The studies into class sizes ranged from the US, Britain and Canada to Israel, New Zealand and Shanghai, Dr Zyngier says. The evidence that reducing class sizes in the early years of primary schools was that it had considerable impact, but the effect was less pronounced in secondary classes, although again it was greater in the most disadvantaged schools.
As part of its campaign leading up to the November election, the Australian Education Union plans to call on the Napthine government and the opposition to cut class sizes in schools across Victoria. Dr Zyngier supports the union’s view but believes it to be unachievable economically under the present funding system ‘‘unless governments stop funding private schools as has now happened in Chile’’.
‘‘The class size debate should now be more about weighing up the cost-benefit of class size reductions. Schools should look at ways to produce the class size effect by lowering class size specifically for certain periods of instruction, such as in numeracy and literacy classes,’’ he says.
‘‘If class sizes could be reduced just for these lessons, using a combination of redeployment of existing staff and addition of special literacy and numeracy teachers, it would be theoretically possible to have small classes averaging 15 pupils with a much lower additional cost. While this approach is used by some principals to deliver smaller class sizes in literacy and numeracy, it is not yet a general practice for disadvantaged groups and learners with higher needs.’’
Dr Zyngier says researchers have suggested that targeted class size reduction, ‘‘combined with other proven methods of boosting student achievement’’ would be a more cost-effective means of increasing student outcomes. In his paper, he writes that ‘‘differentiated staffing to reduce literacy and numeracy class sizes’’ could make the cost of producing the small class effect about one-ninth greater rather than one-third greater as the Productivity Commission estimated in 2012.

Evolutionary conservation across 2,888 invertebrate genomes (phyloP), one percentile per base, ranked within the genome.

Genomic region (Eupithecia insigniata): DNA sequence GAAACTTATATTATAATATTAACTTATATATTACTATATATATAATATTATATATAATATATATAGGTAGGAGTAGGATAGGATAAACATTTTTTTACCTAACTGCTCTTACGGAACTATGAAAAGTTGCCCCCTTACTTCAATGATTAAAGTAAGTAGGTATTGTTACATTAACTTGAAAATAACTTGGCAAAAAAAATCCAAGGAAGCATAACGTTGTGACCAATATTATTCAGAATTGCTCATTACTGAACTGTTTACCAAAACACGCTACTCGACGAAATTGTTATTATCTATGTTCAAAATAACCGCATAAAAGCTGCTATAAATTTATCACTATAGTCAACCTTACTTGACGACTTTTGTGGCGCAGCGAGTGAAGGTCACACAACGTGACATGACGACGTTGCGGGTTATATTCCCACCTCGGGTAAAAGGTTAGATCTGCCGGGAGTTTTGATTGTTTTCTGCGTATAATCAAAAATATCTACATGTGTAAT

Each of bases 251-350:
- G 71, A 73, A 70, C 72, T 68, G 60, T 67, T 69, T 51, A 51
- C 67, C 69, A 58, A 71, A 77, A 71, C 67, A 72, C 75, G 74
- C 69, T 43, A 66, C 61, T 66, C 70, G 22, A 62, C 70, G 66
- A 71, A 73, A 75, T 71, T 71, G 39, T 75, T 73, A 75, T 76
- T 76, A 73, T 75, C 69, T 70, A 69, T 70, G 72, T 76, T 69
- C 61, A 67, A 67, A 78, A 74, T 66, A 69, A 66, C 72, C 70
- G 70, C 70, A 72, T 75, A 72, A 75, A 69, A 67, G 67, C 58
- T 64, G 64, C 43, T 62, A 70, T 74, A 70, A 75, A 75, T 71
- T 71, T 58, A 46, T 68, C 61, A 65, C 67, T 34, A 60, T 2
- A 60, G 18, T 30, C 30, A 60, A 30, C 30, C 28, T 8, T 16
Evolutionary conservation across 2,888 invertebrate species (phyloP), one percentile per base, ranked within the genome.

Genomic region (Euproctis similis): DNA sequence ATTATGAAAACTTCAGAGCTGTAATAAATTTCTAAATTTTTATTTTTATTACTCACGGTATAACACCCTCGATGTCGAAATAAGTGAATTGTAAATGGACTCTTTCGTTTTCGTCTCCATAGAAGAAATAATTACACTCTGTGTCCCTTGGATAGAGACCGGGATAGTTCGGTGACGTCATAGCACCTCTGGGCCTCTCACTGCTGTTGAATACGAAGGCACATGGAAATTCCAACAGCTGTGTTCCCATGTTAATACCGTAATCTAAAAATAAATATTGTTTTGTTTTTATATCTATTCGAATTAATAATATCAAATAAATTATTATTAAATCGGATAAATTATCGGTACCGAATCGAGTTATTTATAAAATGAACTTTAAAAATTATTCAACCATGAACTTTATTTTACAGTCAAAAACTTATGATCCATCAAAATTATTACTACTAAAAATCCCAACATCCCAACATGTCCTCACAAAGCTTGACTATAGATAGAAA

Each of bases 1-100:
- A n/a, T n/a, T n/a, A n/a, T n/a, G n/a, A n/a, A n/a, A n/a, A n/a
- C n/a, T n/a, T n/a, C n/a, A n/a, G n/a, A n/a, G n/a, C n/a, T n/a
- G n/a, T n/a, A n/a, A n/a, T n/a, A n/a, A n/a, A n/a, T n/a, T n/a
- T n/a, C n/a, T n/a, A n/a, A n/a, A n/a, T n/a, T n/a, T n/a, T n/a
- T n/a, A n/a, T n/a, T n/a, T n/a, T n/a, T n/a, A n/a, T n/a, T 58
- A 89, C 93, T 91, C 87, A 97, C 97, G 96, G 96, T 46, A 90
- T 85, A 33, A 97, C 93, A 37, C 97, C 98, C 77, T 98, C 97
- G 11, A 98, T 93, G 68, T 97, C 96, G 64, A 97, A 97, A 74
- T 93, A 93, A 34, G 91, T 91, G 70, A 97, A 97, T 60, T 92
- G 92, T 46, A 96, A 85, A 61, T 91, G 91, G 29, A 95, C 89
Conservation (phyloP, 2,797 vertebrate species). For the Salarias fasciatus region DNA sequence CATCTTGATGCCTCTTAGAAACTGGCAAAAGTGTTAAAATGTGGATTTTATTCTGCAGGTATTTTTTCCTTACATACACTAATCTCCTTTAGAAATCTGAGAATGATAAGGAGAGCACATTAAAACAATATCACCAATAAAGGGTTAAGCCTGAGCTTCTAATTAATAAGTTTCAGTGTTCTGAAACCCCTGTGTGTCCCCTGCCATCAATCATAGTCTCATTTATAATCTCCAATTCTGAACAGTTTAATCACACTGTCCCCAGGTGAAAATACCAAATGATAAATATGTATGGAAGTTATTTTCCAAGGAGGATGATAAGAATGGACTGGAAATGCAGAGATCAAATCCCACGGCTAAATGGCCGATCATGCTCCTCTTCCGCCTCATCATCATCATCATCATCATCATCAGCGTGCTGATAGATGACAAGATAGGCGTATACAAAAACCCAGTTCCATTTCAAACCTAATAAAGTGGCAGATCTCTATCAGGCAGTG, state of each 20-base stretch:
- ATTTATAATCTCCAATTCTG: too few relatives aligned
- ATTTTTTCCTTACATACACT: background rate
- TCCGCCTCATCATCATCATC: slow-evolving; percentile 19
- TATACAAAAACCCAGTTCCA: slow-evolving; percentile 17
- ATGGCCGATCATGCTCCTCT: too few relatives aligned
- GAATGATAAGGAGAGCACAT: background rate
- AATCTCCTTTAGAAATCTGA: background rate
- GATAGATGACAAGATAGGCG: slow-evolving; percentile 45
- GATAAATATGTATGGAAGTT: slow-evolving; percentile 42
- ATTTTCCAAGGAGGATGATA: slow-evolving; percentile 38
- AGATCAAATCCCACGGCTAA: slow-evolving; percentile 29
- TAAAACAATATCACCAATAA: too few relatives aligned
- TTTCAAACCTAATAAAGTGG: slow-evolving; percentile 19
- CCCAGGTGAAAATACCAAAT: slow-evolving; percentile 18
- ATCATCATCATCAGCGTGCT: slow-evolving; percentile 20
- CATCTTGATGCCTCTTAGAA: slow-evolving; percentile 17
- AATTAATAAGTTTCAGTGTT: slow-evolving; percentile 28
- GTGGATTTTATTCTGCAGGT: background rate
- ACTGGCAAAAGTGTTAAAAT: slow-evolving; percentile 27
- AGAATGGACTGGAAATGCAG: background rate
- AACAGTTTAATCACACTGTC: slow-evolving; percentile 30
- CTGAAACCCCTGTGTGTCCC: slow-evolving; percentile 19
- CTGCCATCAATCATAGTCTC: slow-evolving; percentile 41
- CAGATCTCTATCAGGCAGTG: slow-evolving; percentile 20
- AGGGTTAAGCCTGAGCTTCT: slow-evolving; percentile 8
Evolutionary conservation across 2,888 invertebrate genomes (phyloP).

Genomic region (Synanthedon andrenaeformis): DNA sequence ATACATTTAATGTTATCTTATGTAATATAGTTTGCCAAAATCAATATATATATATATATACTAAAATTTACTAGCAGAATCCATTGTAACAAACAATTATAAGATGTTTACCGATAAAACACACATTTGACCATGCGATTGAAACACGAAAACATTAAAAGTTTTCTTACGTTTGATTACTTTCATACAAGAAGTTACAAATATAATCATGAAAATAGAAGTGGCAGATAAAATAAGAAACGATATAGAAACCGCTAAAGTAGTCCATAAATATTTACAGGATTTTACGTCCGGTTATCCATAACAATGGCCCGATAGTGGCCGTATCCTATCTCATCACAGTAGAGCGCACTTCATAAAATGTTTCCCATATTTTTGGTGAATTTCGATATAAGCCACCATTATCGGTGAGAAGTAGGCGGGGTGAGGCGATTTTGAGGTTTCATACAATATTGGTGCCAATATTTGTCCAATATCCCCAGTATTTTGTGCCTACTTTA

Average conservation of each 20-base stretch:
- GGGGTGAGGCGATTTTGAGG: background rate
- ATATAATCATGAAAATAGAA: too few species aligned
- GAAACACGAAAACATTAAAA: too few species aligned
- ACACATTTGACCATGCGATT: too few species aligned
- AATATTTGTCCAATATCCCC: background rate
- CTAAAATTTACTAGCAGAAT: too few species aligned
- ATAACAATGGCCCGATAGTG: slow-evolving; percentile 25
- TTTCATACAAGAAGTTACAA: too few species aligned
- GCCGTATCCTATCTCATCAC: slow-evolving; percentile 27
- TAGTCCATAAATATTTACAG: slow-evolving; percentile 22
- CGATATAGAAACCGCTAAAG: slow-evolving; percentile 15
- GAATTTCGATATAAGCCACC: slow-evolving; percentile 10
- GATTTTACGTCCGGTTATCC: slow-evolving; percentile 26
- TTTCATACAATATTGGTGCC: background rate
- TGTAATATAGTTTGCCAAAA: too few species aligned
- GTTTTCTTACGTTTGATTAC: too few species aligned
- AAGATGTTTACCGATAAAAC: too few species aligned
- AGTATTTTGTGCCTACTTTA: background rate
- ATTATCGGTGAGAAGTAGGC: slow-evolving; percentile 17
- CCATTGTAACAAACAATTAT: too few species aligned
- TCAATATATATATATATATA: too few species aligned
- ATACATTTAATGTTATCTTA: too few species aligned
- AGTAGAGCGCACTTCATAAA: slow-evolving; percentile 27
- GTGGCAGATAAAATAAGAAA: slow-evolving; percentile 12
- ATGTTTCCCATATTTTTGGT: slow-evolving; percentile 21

‘‘In contrast to across-the-board reductions that have been prevalent to date in Australia and overseas, this targeted approach is a feasible way to make class size reduction more effective and more affordable.’’
At the same time, cutting class sizes for the first four years of schooling has implications for teacher educators as well as schools. At present, teachers with up to 30 children in the lower grades do not try to teach the whole class at a time but put them in groups of five or six and teach each group one at a time.
‘‘That is what student teachers learn at university because it is the situation they will face in schools. Reducing class sizes to below 20 in the early years, however, would mean the teacher could teach to the whole class and that means we teacher educators would have to refocus the way we prepare students,’’ Dr Zyngier says.
‘‘Currently we don’t do that because the focus is on small group learning. So the pedagogy needs to change otherwise reduced class sizes will have less of an impact, whereas if teachers learn how to teach to 15 or 20 children then that will have an even greater impact.’’
Dr Zyngier refers to studies conducted by Professor John Hattie at Melbourne University that found the problem with teachers taking smaller classes was that they adopted the same teaching methods as in their previously larger classes. He says many of the more powerful influences Hattie identifies clearly show that teachers would be even more effective in smaller classrooms.
But adopting a new approach to teaching will not work without adequate professional development and ‘‘the innovative 21st-century teaching spaces provided as part of the Labor government’s Building the Education Revolution program might end up doing more harm than good’’.
Source: The Age